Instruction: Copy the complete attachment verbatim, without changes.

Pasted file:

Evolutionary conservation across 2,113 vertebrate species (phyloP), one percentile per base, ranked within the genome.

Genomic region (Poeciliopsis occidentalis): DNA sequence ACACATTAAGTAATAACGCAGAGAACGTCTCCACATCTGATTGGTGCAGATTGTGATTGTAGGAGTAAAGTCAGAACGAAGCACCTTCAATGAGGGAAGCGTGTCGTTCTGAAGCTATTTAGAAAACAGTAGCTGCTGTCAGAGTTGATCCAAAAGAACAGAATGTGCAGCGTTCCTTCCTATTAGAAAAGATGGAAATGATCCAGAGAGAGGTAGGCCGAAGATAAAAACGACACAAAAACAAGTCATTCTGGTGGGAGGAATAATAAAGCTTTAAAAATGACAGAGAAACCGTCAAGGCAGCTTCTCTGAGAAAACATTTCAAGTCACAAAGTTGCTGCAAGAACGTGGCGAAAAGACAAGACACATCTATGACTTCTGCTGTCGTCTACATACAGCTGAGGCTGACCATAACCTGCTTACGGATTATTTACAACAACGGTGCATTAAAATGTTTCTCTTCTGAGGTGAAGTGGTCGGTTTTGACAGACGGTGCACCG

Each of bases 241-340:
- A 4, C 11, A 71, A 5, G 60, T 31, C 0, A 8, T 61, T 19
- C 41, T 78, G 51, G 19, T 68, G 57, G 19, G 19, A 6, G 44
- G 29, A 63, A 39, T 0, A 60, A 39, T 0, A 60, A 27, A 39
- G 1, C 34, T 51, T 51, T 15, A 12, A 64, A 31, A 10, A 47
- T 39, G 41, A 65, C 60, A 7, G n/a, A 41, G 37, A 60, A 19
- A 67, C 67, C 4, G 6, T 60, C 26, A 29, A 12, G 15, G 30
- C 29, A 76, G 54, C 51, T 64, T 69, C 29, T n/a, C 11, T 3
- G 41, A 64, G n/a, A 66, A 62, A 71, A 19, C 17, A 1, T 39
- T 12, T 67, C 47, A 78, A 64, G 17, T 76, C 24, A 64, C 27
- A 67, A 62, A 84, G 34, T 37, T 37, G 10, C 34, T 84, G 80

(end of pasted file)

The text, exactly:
Evolutionary conservation across 2,113 vertebrate species (phyloP), one percentile per base, ranked within the genome.

Genomic region (Poeciliopsis occidentalis): DNA sequence ACACATTAAGTAATAACGCAGAGAACGTCTCCACATCTGATTGGTGCAGATTGTGATTGTAGGAGTAAAGTCAGAACGAAGCACCTTCAATGAGGGAAGCGTGTCGTTCTGAAGCTATTTAGAAAACAGTAGCTGCTGTCAGAGTTGATCCAAAAGAACAGAATGTGCAGCGTTCCTTCCTATTAGAAAAGATGGAAATGATCCAGAGAGAGGTAGGCCGAAGATAAAAACGACACAAAAACAAGTCATTCTGGTGGGAGGAATAATAAAGCTTTAAAAATGACAGAGAAACCGTCAAGGCAGCTTCTCTGAGAAAACATTTCAAGTCACAAAGTTGCTGCAAGAACGTGGCGAAAAGACAAGACACATCTATGACTTCTGCTGTCGTCTACATACAGCTGAGGCTGACCATAACCTGCTTACGGATTATTTACAACAACGGTGCATTAAAATGTTTCTCTTCTGAGGTGAAGTGGTCGGTTTTGACAGACGGTGCACCG

Each of bases 241-340:
- A 4, C 11, A 71, A 5, G 60, T 31, C 0, A 8, T 61, T 19
- C 41, T 78, G 51, G 19, T 68, G 57, G 19, G 19, A 6, G 44
- G 29, A 63, A 39, T 0, A 60, A 39, T 0, A 60, A 27, A 39
- G 1, C 34, T 51, T 51, T 15, A 12, A 64, A 31, A 10, A 47
- T 39, G 41, A 65, C 60, A 7, G n/a, A 41, G 37, A 60, A 19
- A 67, C 67, C 4, G 6, T 60, C 26, A 29, A 12, G 15, G 30
- C 29, A 76, G 54, C 51, T 64, T 69, C 29, T n/a, C 11, T 3
- G 41, A 64, G n/a, A 66, A 62, A 71, A 19, C 17, A 1, T 39
- T 12, T 67, C 47, A 78, A 64, G 17, T 76, C 24, A 64, C 27
- A 67, A 62, A 84, G 34, T 37, T 37, G 10, C 34, T 84, G 80